Ludlow Town Council calls for Castle Street tree to be felled and replaced – I agree

The council’s Representational Committee discussed the application by Shropshire Council to fell a tree in Castle Street car park last night. Agreeing with revised advice from its tree warden, the town council said that the tree could not be rescued as the base of the trunk had begun to rot after water penetrated through the split fork, which is close to the ground. Strapping the tree or selectively cutting its limbs would not therefore work. The council accepts the tree must be felled. But the tree warden and the council want the roots grubbed out and a semi-mature native species tree planted to replace the Norway Maple.

Having received independent advice, I completely agree with this approach. This is a change from my previous position of wanting the tree managed and saved. The biggest challenge will be ensuring the replacement tree is well maintained throughout its life.

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Yet another Norway Maple to be felled in Ludlow – this time it’s Shropshire Council to blame for unnecessary felling (updated)

Shropshire Council is seeking permission to fell a Norway Maple in Castle Street car park. The council plans to reduce it to ground level because there is a split between a major branch and the main trunk. Although this split has been there for a good while, I can understand why the council is concerned that it poses a safety risk to users of the car park. But this does not mean the entire tree should be felled.

The tree is suffering from poor management but it is healthy. It needs arboricultural care, not razing to the ground.

Despite Shropshire Council declaring a climate emergency just weeks ago, there are no plans for a replacement tree.

An update is provided at the end of this article. See also my subsequent article.

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Hedgehog highways and swift bricks must be installed in new developments, ministers say as they rush out announcements

New national planning guidance published on Sunday by communities secretary James Brokenshire orders developers to do more to protect wildlife. Ludlow Swift Group will welcome his insistence that developers install swift bricks in new homes. Pricklebums Hedgehog Rescue and the British Hedgehog Preservation Society will welcome the obligation for developers to install hedgehog highways. There is more to this guidance which strengthens requirements for developers and councils to seek a net gain in biodiversity when developments are built.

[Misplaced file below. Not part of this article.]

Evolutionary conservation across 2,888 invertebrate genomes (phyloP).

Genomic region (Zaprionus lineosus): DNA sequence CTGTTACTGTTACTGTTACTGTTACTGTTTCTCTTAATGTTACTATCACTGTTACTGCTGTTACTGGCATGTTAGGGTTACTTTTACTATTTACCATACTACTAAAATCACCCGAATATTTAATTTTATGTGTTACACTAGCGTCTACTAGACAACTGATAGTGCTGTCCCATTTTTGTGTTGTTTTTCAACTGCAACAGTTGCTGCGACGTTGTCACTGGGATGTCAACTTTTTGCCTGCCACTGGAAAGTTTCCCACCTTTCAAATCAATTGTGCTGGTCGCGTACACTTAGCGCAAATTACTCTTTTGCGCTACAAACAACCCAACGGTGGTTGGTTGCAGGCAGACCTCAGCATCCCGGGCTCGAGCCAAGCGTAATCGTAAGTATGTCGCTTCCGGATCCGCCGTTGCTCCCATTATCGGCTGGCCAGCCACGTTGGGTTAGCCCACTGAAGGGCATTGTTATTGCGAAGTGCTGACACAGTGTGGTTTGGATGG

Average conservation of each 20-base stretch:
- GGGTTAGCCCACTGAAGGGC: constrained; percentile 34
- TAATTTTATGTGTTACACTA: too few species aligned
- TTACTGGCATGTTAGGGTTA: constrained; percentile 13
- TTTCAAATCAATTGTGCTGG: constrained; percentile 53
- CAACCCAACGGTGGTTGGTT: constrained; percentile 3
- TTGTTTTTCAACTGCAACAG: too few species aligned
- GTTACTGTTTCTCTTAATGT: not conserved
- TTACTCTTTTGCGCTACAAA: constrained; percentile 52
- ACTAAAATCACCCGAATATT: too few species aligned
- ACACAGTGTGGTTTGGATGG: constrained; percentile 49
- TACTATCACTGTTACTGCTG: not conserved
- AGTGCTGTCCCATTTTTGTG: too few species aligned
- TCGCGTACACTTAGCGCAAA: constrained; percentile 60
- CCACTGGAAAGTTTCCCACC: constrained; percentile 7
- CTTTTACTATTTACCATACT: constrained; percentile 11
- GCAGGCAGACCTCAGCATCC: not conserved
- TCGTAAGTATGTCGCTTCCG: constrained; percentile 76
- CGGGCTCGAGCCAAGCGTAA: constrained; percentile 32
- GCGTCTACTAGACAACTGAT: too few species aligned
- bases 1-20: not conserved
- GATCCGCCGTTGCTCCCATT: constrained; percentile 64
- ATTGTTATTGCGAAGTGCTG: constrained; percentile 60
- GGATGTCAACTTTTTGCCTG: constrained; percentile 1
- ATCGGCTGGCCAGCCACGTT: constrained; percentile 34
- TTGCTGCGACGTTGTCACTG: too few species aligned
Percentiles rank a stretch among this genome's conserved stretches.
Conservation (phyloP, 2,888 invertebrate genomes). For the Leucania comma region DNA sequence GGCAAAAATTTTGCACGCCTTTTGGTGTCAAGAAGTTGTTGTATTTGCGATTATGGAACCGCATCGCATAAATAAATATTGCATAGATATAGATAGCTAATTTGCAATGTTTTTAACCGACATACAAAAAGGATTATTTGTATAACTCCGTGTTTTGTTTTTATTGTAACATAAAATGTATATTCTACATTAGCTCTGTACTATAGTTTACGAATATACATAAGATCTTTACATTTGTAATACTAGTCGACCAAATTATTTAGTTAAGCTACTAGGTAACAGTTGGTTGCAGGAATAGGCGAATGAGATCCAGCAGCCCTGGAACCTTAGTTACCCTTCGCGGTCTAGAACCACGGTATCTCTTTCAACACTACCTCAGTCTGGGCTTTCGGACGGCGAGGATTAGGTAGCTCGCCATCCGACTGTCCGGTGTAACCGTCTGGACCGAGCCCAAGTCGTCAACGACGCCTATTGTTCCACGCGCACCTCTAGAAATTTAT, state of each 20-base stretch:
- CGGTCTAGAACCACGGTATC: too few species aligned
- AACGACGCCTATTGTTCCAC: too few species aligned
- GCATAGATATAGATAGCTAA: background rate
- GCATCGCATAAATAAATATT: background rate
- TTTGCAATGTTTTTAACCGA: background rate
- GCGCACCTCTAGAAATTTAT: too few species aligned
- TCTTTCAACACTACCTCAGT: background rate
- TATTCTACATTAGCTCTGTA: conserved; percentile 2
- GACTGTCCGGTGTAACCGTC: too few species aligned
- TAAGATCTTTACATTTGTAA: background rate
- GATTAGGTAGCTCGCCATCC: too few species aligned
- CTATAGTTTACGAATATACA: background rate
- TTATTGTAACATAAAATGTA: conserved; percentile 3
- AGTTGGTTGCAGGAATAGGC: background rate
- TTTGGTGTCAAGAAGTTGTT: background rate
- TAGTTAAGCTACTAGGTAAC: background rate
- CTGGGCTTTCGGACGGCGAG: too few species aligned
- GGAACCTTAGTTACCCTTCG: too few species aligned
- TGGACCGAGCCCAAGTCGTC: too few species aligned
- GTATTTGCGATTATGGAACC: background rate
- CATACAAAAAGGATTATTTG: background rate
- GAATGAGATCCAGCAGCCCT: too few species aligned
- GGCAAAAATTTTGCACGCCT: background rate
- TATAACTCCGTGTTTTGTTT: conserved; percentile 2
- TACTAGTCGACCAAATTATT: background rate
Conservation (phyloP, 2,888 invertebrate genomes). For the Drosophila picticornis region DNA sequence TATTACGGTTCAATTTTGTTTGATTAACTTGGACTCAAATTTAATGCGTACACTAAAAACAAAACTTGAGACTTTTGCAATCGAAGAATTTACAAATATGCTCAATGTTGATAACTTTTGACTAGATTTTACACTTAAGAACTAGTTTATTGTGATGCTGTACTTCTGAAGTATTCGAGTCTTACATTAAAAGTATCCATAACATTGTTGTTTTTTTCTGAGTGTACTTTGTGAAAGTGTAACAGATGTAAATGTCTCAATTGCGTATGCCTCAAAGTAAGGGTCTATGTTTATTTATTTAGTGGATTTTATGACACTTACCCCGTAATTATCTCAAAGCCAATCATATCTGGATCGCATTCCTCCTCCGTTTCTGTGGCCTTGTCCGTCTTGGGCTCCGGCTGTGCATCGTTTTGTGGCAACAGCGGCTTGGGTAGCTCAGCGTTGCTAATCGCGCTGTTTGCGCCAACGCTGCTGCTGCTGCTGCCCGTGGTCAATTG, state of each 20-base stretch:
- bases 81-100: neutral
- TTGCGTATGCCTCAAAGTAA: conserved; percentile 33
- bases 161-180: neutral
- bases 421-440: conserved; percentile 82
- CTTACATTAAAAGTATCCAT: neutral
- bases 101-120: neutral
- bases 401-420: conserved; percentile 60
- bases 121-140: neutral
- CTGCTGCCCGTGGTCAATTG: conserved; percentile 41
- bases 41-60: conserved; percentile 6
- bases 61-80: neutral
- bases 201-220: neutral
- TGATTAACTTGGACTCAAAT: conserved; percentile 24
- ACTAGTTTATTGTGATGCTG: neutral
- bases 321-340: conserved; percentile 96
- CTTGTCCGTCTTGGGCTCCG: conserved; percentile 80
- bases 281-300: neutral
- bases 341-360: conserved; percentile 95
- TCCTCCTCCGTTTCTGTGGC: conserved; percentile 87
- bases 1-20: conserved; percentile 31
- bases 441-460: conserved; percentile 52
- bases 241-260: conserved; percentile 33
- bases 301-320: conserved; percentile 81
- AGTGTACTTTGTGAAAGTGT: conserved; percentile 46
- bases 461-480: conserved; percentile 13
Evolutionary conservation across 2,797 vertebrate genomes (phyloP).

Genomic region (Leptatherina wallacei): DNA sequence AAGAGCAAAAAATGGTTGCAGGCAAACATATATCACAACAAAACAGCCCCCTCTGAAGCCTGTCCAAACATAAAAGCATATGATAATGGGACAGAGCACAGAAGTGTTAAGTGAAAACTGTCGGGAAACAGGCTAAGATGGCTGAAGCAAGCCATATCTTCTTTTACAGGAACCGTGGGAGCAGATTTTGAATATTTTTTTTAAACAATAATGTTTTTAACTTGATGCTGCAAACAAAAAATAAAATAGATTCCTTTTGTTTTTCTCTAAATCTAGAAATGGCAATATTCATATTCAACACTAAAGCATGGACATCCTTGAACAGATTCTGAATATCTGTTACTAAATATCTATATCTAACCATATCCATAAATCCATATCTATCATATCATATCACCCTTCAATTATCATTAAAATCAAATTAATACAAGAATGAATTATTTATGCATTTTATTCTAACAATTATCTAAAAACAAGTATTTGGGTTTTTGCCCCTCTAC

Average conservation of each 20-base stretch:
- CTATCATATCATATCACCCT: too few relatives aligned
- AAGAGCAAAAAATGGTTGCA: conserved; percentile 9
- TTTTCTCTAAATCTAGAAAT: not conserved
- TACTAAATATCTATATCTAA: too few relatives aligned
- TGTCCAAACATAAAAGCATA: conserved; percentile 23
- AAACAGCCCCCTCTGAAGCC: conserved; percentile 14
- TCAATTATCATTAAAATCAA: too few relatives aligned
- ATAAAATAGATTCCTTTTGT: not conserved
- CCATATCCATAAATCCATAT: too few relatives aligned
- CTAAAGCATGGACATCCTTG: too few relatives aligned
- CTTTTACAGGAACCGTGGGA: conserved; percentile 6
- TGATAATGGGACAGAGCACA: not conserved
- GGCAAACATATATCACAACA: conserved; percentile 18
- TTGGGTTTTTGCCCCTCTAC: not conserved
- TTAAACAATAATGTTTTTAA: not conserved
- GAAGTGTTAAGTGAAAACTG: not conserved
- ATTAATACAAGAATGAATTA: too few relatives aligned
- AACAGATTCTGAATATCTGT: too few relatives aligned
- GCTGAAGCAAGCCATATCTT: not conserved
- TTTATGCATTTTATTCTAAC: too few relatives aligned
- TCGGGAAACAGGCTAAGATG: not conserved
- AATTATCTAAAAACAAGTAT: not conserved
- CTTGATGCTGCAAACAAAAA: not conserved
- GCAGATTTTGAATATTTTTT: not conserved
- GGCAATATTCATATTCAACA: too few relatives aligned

This is a welcome announcement but there is wriggle room in the guidance and a lot will depend on local interpretation. Wildlife groups and communities will need to lobby Shropshire Council to ensure that its forthcoming local plan has the strongest measures possible to protect and enhance biodiversity. Those measures might include a “greening factor”.

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Ludlow Town Council has tonight declared a Climate Emergency. It’s a good move. Now the hard work starts

Tonight, Ludlow Town Council joined more than one hundred other councils in declaring a climate emergency. This is great news. The council adopted a straightforward motion:

Ludlow Town Council declares a Climate Emergency, with an aim of becoming a carbon neutral organisation by 2030. It commits to identifying ways in which it can support this objective and to explore, with the community, the development of a Ludlow Town Council climate change strategy, and to consider establishing a Climate Action Partnership.

Now the hard work begins. The council will need a to review its policies and practice to meet this objective. Not all at once. But over the next few years it must buy power that is carbon neutral, use vehicles that are carbon neutral and promote polices that are carbon neutral. It must ensure that it promotes biodiversity wherever it has an influence and scrutinise planning applications for their impact on climate change.  

Ludlow made a great step forward tonight. I congratulate council members for so decisively declaring a climate emergency.  

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Shropshire Council declared a climate emergency on Thursday – but its leader would not agree to emergency action

On Thursday, Shropshire Council voted to declare a climate emergency. It was a good move and a late negotiated amendment got a deal on the table. But the Tories insisted that the “emergency” was taken out of “climate emergency” by removing all references to the target date of 2030. It was the best we could get through in the face of opposition from the Conservative leadership who refused to accept any deadlines for action. There will be opportunity for negotiating dates and a move from the council’s environmentally destructive business as usual approach over the next sixth months. I wish we could have got to that point on Thursday.

The final motion was drafted by me and revised in cross party talks minutes before the meeting began. It was approved unanimously. The Labour motion and Green amendment were defeated despite support from many Conservatives.

There was a huge public attendance, with well over one hundred people attending the public protest before the meeting. Many sat in an overflow room watching a livestream during a less than inspiring debate.

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